SamTrans employs many military veterans throughout the agency, including mechanics, bus operators, engineers and administrative employees. As a way of demonstrating our gratitude for their contributions, SamTrans is highlighting their stories throughout the year.

Enrique Silvas
Enrique Silvas is a Marine Corps. veteran and has been with SamTrans for 13 years.

Enrique Silvas was six months from his high school graduation in Gary, Indiana, when he made the decision to join the Marines. “I had been in Junior ROTC for four years and I was offered an Army scholarship but I decided to join the Marines because I liked the colors of the uniforms,” said Silvas.

After basic training in San Diego, Silvas was stationed at Camp Pendleton where he was trained to operate heavy equipment. “My whole career has been in transportation,” said Silvas, “And it all started in the Marines.”  Silvas learned to drive everything from buses to tractor trailers to two-ton trucks, eventually getting promoted to Lance Corporal. “I liked being on the road,” said Silvas. “I didn’t want to be behind a desk.”

After his discharge in 1981 Silvas went back to Indiana, where, in just a few days, he got a job as truck driver hauling steel. “My military license was good anywhere I wanted to go,” said Silvas. But after just three months he was laid off, a victim of the declining American steel industry.

Silvas returned to his old stomping grounds in Southern California where he found a job working for North County Transit District. Serving northern San Diego County, the transit agency is a multi-modal agency similar to SamTrans, operating Breeze bus service, Coaster commuter trains and Sprinter light rail service. Silvas worked for the agency for 18 years, with 14 years as a bus operator before working his way up from dispatcher to trainer and then supervisor.

Silvas came to SamTrans 13 years ago, starting his career with the district as a service supervisor. He attributes his ability to adjust to his new surroundings to military training. “The unofficial motto of the Marines is ‘improvise, adapt, overcome,’” said Silvas. Silvas helped to develop and implement SamTrans’ Advanced Communications System before  becoming the associate administrator responsible for overseeing SamTrans’ operating contracts. “I have learned a lot here,” said Silvas, “It has been challenging and rewarding.”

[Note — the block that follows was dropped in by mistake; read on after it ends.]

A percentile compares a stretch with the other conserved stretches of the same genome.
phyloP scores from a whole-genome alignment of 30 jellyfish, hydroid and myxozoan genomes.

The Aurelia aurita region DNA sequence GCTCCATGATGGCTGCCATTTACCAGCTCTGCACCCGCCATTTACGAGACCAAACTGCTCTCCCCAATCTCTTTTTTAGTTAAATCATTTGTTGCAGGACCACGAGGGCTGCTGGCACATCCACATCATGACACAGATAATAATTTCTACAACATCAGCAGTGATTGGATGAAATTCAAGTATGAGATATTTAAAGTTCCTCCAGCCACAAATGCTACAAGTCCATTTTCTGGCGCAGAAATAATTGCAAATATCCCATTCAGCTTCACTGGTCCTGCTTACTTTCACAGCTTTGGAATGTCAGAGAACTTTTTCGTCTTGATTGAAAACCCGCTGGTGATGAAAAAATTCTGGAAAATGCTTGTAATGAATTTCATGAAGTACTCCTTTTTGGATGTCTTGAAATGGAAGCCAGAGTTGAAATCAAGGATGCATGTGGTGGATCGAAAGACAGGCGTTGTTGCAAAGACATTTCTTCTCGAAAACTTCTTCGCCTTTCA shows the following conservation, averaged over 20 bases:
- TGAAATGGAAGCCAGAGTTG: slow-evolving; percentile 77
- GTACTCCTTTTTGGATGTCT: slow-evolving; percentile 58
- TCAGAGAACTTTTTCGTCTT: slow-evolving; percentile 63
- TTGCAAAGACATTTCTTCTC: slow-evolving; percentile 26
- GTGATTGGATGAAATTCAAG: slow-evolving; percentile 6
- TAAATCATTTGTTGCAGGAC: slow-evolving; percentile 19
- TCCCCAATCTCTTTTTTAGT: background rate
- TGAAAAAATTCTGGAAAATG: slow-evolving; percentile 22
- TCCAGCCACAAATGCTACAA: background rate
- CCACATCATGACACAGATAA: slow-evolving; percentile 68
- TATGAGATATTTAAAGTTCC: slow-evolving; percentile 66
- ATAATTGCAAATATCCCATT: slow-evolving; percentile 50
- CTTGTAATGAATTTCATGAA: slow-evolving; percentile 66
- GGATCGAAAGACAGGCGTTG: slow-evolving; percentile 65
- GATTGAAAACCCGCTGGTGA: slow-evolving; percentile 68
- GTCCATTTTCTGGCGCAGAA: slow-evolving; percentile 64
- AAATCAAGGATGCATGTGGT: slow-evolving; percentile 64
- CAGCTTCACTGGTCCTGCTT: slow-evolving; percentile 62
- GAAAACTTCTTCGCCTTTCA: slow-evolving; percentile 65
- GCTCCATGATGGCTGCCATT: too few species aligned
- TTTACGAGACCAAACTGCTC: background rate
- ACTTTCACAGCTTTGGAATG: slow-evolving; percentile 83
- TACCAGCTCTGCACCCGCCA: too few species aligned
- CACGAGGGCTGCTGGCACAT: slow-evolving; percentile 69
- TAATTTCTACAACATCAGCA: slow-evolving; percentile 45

Looking back on his time in the Marines, Silvas said, “The Marines stripped you down, down to the way you brushed your teeth, and taught you how to be a leader. I have tried to live my life the way the Marines trained me. It made me who I am today.”

Art Gonzalez joined the US Marines out of high school and served in Iraq during Desert Storm and Desert Shield.
Art Gonzalez joined the US Marines out of high school and served in Iraq during Desert Storm and Desert Shield.

SamTrans Bus Transportation Supervisor Art Gonzalez seems to be on a parallel path with Silvas. Although Gonzalez grew up on the Peninsula, he too decided to join the Marines while still in high school.

Gonzalez’ decision was influenced by the 1983 bombing of the Marine barracks in Lebanon, which killed 220 Marines. “Kids my age were murdered in their sleep and I had just had a great day,” said Gonzalez. “It really struck a chord with me.”

Gonzalez made an appointment with the Army Recruiter, whose office was at Serramonte Mall. “The day of my appointment, it was pouring. I get to the office and the recruiter isn’t there. I am standing outside in the rain. The Marine recruiter is next door and he sticks his head out the door and says, ‘Are you sure you want to enlist with someone who doesn’t even keep his appointment with you?’” Gonzalez became a Marine.

Gonzalez’ father, who was a SamTrans bus operator, was “completely opposed” to his son becoming a Marine. In spite of his objections, he agreed to sign Gonzalez’ enlistment papers when he was 17. As part of the deal, Gonzalez was not required to report for active duty until after he graduated from high school.

Two days after graduating from El Camino High School, he was on his way to basic training. After basic training “I was presented with a lot of options,” said Gonzalez and, again over his father’s objections, he chose the infantry.

Stationed at Camp Pendleton, Gonzalez became a platoon sergeant for a military police unit. His eight-year enlistment included the deployment of his unit in Desert Storm and Desert Shield.

After his discharge, thanks to his training in the Marines, Gonzalez found employment in the security department at North County Transit District. It was at NCTD that Gonzalez and Silvas, two Marine veterans, became colleagues. When Gonzalez moved to SamTrans he encouraged Silvas to do the same.

Gonzalez said that he continues to rely on his experience in the Marines at SamTrans. In addition to supervising bus operators, Gonzalez is responsible for assisting riders, spotting and correcting traffic hazards and investigating accidents. The ability to work with people is critical. Gonzalez said being in the Marines taught him “how to read people. I learned that you can’t treat everyone the same. You have to treat people as individuals.”

But Gonzalez said the most important lesson he learned as a Marine was, “just how lucky I was to be born in this country and how lucky I am to live here. Everything else takes a back seat to that.”

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